The Feud between Finnbogi the Strong and the Men of Hof
|Vatnsdœla saga, chapters 31-35||Finnboga saga ramma, chapters 33-35|
|In Vatnsdœla saga the arrogance of a relative of Finnbogi, Bergr inn rakki, leads to ill feeling with Þorsteinn and Jǫkull, the sons of Ingimundr of Hof. Finnbogi and Bergr wade across the Vatnsdalur river in the height of winter on their way to a wedding. At the wedding they clash with the brothers from Hof, as a result of which Finnbogi and Bergr challenge Þorsteinn and Jǫkull to a duel. Bergr’s concubine, Helga, does not like the look of things and on the day of the duel there is a fierce blizzard with freezing conditions and snowdrifts, and Finnbogi and Bergr are unable to make it to the dueling ground. Helga is suspected of being behind this sudden onset of bad weather. However, Þorsteinn and Jǫkull do get there, together with their brother Þórir and a local farmer called Faxa-Brandr, who assists Jǫkull in raising a níð-pole against Finnbogi, a deeply denigrating construction symbolizing cowardice and sexual deviance. Finnbogi attempts to take revenge but Þorsteinn manages to muster enough men to hold him at bay without a fight. The dealings between the two sides come to an end with Finnbogi moving away to Trékyllisvík in the northwest and Bergr disappearing from the saga.||In Finnboga saga ramma the feud begins when Finnbogi gets a relative of his wife called Þorkell to propose to a woman who is generally known to be the mistress of Jǫkull Ingimundarson. Jǫkull resents this deeply but is unable to prevent the marriage from going ahead or to take revenge. His brothers react positively to Finnbogi’s invitation to the wedding but are reluctant to go against their brother’s wishes. A little later, Bergr, a relative of Finnbogi’s, arrives in Iceland together with his Hebridean wife, Dalla. When winter comes, Finnbogi and Bergr are invited to a wedding at Hof. On the way there they have to wade across the Vatnsdalur river. At the feast, Jǫkull shoves Bergr aside but Jǫkull’s brothers, Þorsteinn and Þórir, manage to restore peace for the time being. The following summer Jǫkull challenges Finnbogi to a duel, and Þorsteinn challenges Bergr. On the day set, Dalla conjures up a storm so fierce that Finnbogi and Bergr fail to get to the agreed place, and later it comes out that Jǫkull has raised a scathing níð-pole. The following summer, as Finnbogi and Þorkell are accompanying Bergr to his ship, they walk into Jǫkull’s ambush and Bergr and Þorkell are killed before Jǫkull’s brothers arrive and stop the fight. After some further inconclusive skirmishes with the men of Hof, Finnbogi is forced to leave Borg and move to Trékyllisvík in the northwest, but his feud with Jǫkull simmers on.|
Conflicting openings to the feud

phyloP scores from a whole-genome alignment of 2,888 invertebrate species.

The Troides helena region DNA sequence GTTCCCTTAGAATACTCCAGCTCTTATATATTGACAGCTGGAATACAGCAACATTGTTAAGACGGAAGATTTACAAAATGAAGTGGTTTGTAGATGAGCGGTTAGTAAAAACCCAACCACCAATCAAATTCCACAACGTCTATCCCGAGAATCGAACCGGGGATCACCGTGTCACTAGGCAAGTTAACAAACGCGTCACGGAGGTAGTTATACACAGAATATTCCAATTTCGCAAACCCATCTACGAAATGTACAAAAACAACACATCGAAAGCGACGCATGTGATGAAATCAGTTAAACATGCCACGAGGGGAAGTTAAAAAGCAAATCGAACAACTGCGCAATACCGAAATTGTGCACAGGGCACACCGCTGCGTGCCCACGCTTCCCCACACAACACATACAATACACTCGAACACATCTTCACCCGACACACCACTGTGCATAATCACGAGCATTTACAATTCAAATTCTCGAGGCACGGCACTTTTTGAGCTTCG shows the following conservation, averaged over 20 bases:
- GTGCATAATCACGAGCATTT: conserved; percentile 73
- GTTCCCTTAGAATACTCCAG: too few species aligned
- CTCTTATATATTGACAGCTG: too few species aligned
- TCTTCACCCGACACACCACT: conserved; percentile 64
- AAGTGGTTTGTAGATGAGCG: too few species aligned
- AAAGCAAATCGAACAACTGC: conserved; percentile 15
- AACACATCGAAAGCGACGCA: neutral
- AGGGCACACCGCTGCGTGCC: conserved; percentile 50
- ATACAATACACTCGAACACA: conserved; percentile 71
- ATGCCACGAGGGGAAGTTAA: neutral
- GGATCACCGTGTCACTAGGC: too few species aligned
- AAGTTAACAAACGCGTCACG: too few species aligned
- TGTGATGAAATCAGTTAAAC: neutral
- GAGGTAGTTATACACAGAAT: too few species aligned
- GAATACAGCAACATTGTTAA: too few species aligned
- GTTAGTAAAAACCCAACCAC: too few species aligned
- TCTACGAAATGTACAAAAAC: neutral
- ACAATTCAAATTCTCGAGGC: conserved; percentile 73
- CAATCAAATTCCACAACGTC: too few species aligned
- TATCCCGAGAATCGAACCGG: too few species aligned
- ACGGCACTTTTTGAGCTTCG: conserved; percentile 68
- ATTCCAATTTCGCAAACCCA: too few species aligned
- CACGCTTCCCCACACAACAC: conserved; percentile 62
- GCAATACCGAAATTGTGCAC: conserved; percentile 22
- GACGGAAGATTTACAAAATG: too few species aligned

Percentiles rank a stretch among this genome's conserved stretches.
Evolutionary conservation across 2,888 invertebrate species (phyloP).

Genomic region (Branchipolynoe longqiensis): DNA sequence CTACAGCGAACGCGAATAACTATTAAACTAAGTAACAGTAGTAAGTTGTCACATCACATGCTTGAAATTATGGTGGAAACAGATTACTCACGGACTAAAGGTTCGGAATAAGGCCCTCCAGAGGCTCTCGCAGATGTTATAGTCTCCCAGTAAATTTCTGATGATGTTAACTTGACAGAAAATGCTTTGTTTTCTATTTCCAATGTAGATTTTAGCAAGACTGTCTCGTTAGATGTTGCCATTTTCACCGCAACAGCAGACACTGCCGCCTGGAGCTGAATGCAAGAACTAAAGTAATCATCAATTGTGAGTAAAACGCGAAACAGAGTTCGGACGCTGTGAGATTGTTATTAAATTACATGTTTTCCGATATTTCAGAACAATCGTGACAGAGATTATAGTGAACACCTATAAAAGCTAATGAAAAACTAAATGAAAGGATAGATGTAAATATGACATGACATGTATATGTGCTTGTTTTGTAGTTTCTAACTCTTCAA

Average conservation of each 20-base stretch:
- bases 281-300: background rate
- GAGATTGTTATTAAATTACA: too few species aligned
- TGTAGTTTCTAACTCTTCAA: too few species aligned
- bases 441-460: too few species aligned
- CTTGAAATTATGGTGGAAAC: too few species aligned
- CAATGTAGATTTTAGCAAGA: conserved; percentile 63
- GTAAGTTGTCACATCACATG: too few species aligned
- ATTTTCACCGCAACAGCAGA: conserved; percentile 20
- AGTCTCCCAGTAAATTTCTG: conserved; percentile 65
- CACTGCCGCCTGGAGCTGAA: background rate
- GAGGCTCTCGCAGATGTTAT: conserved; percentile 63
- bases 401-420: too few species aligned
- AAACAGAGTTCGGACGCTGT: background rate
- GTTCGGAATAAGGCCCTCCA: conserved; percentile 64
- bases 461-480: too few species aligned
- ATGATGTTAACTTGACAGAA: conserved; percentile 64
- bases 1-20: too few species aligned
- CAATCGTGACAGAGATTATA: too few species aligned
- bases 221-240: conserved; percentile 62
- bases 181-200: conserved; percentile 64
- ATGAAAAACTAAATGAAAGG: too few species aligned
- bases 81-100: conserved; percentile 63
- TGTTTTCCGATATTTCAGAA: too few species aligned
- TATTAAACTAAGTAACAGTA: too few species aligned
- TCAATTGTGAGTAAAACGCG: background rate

The winter wedding in Vatnsdalur
The duel from conflicting perspectives
The end of the affair
Mythological Overlays in Hœnsa-Þóris saga
‘Discrepancies’ between Ari’s Íslendingabók and Hœnsa-Þóris saga
- In Íslendingabók it is Þorkell Blund-Ketilsson who is burned to death; in the saga it is his father Blund-Ketill.
- In Íslendingabók, so far as can be seen, Hersteinn Þorkellson was already married to Þórðr gellir’s niece at the time of the burning; in the saga, Hersteinn Blund-Ketilsson contrives to win the support of the powerful Þórðr gellir by marrying his niece directly after and as a result of the burning. Hersteinn’s schemes are directed by his foster father, Þorbjǫrn stígandi, of whom it is said that he ‘væri eigi allr jafnan, þar sem hann var sénn’ (‘there was more to him than met the eye,’ i.e. he had control of supernatural forces) (ÍF III:24).
- The sources disagree on the numbers of those killed in the battles between the chieftains. The saga speaks of four of Þórðr’s men in the first encounter (including Þórólfr refr) and one of Oddr’s, and of six of Oddr’s men later in the battle at the Alþingi.
Source value, literary relations, the part of the ‘author,’ and social comment
Hœnsa-Þóris saga in interaction with oral tradition
The killing of Helgi and the death of Baldr
The root of evil and dual structure: Hœnsa-Þóris saga and Vǫluspá
- The Norwegian merchant Ǫrn is intimidated by Tungu-Oddr regarding the pricing of his goods, in blatant contravention of the legal provisions covering such matters, and so turns to Blund-Ketill for support.
- Hœnsa-Þórir attempts to raise his social status to reflect his newly acquired wealth and to this end buys his way into the favor first of Arngrímr goði and later of Þorvaldr Tungu-Oddsson. But money leads only to evil—a fact copiously exemplified in the ancient myths and heroic legends.
- Blund-Ketill’s tenant farmers are motivated by need and a sense of their rightful dues when they turn to him when their hay runs out.
- Hersteinn is forced to use cunning and his foster father’s magical powers to elicit the support of chieftains in his own quest of justice, because the chieftain whose actual responsibility it is to ensure local justice, Tungu-Oddr, is ruled only by his personal interests and sentiments, having fallen out with Blund-Ketill in the matter of the Norwegian merchant and because his own son is implicated as one of the arsonists.
New Growths on Ancient Roots